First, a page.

Thursday, April 24, 2014
Pineda suspended, but ramifications?
By David Schoenfield
As expected, Major League Baseball suspended Michael Pineda for 10 games for using pine tar in violation of rule 8.02 that prohibits using a "foreign substance" on the ball. Pineda will not appeal the suspension and will begin serving it immediately, meaning he'll be eligible to pitch again Monday, May 5.
The bigger issue here remains: Is this something teams, managers and MLB will be willing to crack down on moving forward with other pitchers? Or even want to? As offense continues to decline and strikeouts continue to rise to ridiculous levels, has the game swung too far in favor of the pitchers? Is it just a coincidence that pitchers are dominating at the same time the use of pine tar or spray-on sunscreen is apparently so widespread that the reaction from within the game was basically, "Pineda just should have done a better job of hiding it"? MLB officials didn't blink an eye -- at least publicly -- when Red Sox pitcher Jon Lester was spotted during last year's World Series with a mysterious green substance on his glove. How far is, "It's part of the game" allowed to go?
Is there a correlation between using something to improve your grip and the dominant level of pitching we're seeing these days? Maybe not. Pitchers say a little tar or sunscreen doesn't make their curveball any better or slider any sharper, but a better grip is still a better grip. On the other hand, pitchers have always done stuff to the baseball more dramatic than pine tar. As Hall of Fame manager Dick Williams once said about pitchers trying to get an edge, "Anything short of murder is OK."
Michael Pineda will be eligible to return from his 10-game suspension on May 5.
Still, I think there are some potential ramifications brewing from the Pineda incidents (he was seen with pine tar on his palm a couple of weeks ago), along with the accusations last year toward Lester and teammate Clay Buchholz:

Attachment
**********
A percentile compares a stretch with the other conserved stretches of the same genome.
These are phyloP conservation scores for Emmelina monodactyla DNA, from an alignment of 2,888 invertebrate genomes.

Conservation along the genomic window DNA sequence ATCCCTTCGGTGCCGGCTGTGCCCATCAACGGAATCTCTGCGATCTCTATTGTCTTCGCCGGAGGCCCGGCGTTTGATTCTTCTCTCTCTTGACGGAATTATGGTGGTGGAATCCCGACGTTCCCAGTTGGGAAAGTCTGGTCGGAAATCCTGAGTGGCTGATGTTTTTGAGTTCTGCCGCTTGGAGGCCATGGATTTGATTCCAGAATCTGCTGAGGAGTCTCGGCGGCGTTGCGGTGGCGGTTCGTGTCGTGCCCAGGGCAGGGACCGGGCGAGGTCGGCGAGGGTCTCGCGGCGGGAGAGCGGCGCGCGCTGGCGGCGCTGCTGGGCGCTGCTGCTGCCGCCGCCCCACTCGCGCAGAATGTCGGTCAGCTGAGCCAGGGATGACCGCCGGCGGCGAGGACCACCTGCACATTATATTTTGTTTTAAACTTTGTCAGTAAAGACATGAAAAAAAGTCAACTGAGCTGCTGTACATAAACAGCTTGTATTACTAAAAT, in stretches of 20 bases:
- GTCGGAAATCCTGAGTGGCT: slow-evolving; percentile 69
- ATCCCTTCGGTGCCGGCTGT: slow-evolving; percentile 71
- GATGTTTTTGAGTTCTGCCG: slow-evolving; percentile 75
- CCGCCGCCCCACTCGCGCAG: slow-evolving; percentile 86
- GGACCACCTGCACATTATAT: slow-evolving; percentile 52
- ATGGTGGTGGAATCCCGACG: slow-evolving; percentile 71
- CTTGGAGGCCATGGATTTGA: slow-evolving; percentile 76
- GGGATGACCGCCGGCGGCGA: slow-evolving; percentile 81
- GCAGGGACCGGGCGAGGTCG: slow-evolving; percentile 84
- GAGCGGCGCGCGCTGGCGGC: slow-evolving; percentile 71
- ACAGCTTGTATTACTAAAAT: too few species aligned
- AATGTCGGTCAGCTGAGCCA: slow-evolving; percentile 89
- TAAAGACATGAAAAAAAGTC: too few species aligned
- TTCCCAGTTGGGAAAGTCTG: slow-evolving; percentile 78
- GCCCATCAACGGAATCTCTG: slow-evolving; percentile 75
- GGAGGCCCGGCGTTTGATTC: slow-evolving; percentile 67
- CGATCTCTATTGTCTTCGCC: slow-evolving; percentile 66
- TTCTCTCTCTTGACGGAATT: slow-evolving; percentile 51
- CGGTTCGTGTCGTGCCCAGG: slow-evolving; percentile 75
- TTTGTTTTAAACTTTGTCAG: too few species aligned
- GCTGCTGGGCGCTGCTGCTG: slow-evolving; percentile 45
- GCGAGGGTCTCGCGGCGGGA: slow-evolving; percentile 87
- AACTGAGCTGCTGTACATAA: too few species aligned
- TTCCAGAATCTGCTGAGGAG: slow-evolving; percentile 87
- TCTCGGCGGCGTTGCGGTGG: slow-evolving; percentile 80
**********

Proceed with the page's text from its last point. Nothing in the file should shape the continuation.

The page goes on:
1. Managers will be watching a little more closely, at least for obvious offenders. Of course, the trade-off there is your own pitchers will be watched more closely. But I think managers will feel obligated to have umpires check when the offender is as obvious as Pineda was Wednesday or Lester was last October.
2. Pitchers, certainly, will be more careful about what they're doing (not that many have been caught or accused). I don't think we'll be seeing any pitchers with green goop on their glove this postseason.
3. MLB officials will convene some sort of study on the effects of pine tar and/or sunscreen and/or whatever else pitchers are using. Or at least a blue ribbon panel.
After all, by the rules, it is cheating. As Joe Torre, MLB's executive vice president for baseball operations, said on MLB Network on Thursday, "You have to enforce the rules."
Of course, in a 1990 article in the Los Angeles Times, Torre, then a broadcaster for the Angels, said, "I have no problem with cheating. Whatever you can get away with."
So it's a complicated issue, at least if you're not a pitcher. I guess it comes down to this: If the people in the game don't deem pine tar as cheating, then it's time to change the rules.